With millions of flowers sold during holidays, the basic economic price theory of supply and demand says that higher supply equals lower prices. Well, not when it comes to holiday flowers. The reason? It’s no easy feat getting them from the grower overseas to the United States and into the hands of the consumer, especially when you’re dealing with moving double, even triple the normal volume of flowers in a limited amount of time as the flower industry does every holiday season. The additional shipping, clearance and labor costs though-out the distribution chain results in higher prices to the consumer – all in an effort to get double/triple the normal volume of quality flowers to consumers in a short period of time.

Approximately 4.27 billion flowers (2003) are imported annually into the United States, with roses one of the top imported flowers. Most of these flowers start their life in the Andes Mountains of Colombia and Ecuador. Harvesting is an intensive process, with each flower picked by hand, graded, packed in boxes and cooled to 33 degrees at the farm.

But planning for a holiday starts months before and requires a bit of jumping through horticultural hoops. For example, the average rose plant will provide a crop approximately every 50 days (or about five rotations per year). But in order to meet the demands during Valentine’s Day, the normal supply just won’t do, so the plants are “pinched” back in November, preventing them from blooming until it’s time to harvest and ship in February. This pinching provides a bumper of roses at the perfect time of year, but prevents two other potential future harvests, resulting in the loss of future sales.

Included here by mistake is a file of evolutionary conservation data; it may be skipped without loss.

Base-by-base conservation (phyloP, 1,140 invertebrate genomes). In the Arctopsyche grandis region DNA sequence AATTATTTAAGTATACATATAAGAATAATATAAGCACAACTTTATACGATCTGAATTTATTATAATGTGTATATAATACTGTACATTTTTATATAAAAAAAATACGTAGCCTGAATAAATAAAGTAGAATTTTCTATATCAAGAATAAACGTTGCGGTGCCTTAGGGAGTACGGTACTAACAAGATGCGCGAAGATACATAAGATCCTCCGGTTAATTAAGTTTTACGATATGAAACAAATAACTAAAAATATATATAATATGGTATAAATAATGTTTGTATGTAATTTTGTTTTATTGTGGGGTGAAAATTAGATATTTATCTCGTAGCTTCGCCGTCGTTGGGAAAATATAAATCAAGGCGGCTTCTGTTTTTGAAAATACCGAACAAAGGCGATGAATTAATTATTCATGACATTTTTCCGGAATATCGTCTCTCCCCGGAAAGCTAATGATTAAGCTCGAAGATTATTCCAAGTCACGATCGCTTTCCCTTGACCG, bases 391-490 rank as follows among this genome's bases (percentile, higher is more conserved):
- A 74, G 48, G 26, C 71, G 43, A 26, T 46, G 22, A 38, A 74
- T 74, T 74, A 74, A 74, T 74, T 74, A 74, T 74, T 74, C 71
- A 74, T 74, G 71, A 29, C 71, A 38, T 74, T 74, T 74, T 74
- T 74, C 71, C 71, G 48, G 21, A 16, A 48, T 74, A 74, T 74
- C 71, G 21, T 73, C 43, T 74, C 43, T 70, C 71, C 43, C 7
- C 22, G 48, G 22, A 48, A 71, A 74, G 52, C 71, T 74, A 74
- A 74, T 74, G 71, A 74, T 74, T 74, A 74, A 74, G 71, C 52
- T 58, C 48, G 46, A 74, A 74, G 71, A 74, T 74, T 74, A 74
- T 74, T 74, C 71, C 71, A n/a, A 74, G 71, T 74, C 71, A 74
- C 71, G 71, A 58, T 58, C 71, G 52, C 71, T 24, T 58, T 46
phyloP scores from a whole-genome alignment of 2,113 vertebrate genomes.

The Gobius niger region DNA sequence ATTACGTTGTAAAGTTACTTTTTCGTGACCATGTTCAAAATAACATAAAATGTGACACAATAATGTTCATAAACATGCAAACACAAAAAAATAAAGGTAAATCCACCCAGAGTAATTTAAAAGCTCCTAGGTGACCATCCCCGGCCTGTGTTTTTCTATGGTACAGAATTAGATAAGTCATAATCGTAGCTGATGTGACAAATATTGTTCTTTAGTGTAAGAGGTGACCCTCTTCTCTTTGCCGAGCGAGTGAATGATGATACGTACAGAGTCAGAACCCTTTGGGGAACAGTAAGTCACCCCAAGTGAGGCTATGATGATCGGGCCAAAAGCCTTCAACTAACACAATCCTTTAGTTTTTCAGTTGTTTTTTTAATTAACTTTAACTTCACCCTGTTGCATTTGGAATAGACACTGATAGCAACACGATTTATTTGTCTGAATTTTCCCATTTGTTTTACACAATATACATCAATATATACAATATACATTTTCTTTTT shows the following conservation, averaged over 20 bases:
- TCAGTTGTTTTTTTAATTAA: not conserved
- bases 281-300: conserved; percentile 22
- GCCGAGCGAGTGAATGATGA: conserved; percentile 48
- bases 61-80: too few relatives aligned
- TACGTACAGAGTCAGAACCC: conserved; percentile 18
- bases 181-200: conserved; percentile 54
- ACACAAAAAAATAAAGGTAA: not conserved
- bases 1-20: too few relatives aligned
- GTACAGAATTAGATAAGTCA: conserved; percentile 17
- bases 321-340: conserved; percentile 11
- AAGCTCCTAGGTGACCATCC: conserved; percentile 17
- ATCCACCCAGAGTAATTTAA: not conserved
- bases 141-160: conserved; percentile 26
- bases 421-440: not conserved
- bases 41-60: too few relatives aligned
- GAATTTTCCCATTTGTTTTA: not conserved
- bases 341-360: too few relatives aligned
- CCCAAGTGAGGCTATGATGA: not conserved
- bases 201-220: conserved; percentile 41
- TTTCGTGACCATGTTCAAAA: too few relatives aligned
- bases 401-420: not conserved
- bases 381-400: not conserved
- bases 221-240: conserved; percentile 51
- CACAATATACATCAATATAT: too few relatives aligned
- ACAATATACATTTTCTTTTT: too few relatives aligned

Once the horticultural hoops are jumped through, the logistical hoops begin. Within hours of harvesting, packing and chilling the flowers at the farms, flowers are taken to the airport via refrigerated trucks, loaded onto cargo planes and flown to the airport , generally arriving within 24 hours after being picked. Once the flowers are unloaded, they go into airline coolers and the planes are rushed back to South America, usually empty (doubling freight costs) to pick up yet another round of flowers.

At the airport, flowers arrive around the clock during the holiday rush and Customs & Border Protection and Agriculture Quarantine Inspection officers must work long hours (mostly on overtime at importer expense) to inspect double/triple the normal volume of flowers.

Once the flowers have passed the inspections, the importer retrieves the flowers in refrigerated trucks. The importer and their staff, who market the flowers to wholesalers, bouquet manufacturers, supermarkets and mass-market outlets, also have additional labor and logistics costs to handle this high volume and transport box after box of flowers by air and refrigerated truck to their customers around the country.

The roses then travel from the importer customers’ warehouse to retail outlets until they finally reach the retailer. Once in the hands of a florist or any other retail outlet, huge numbers of beautiful arrangements are made in a very short timeframe. These arrangements include the costs of labor and the price of flowers and any other decorative foliage, fillers and hardware (i.e. vases).

All of the foregoing adds to the bottom-line cost of flowers during a holiday, so when consumers pay more, it’s not all profit. Although there’s a lot more cost, time and labor during holidays, it’s truly a labor of love for an industry that brings such joy with each flower sold.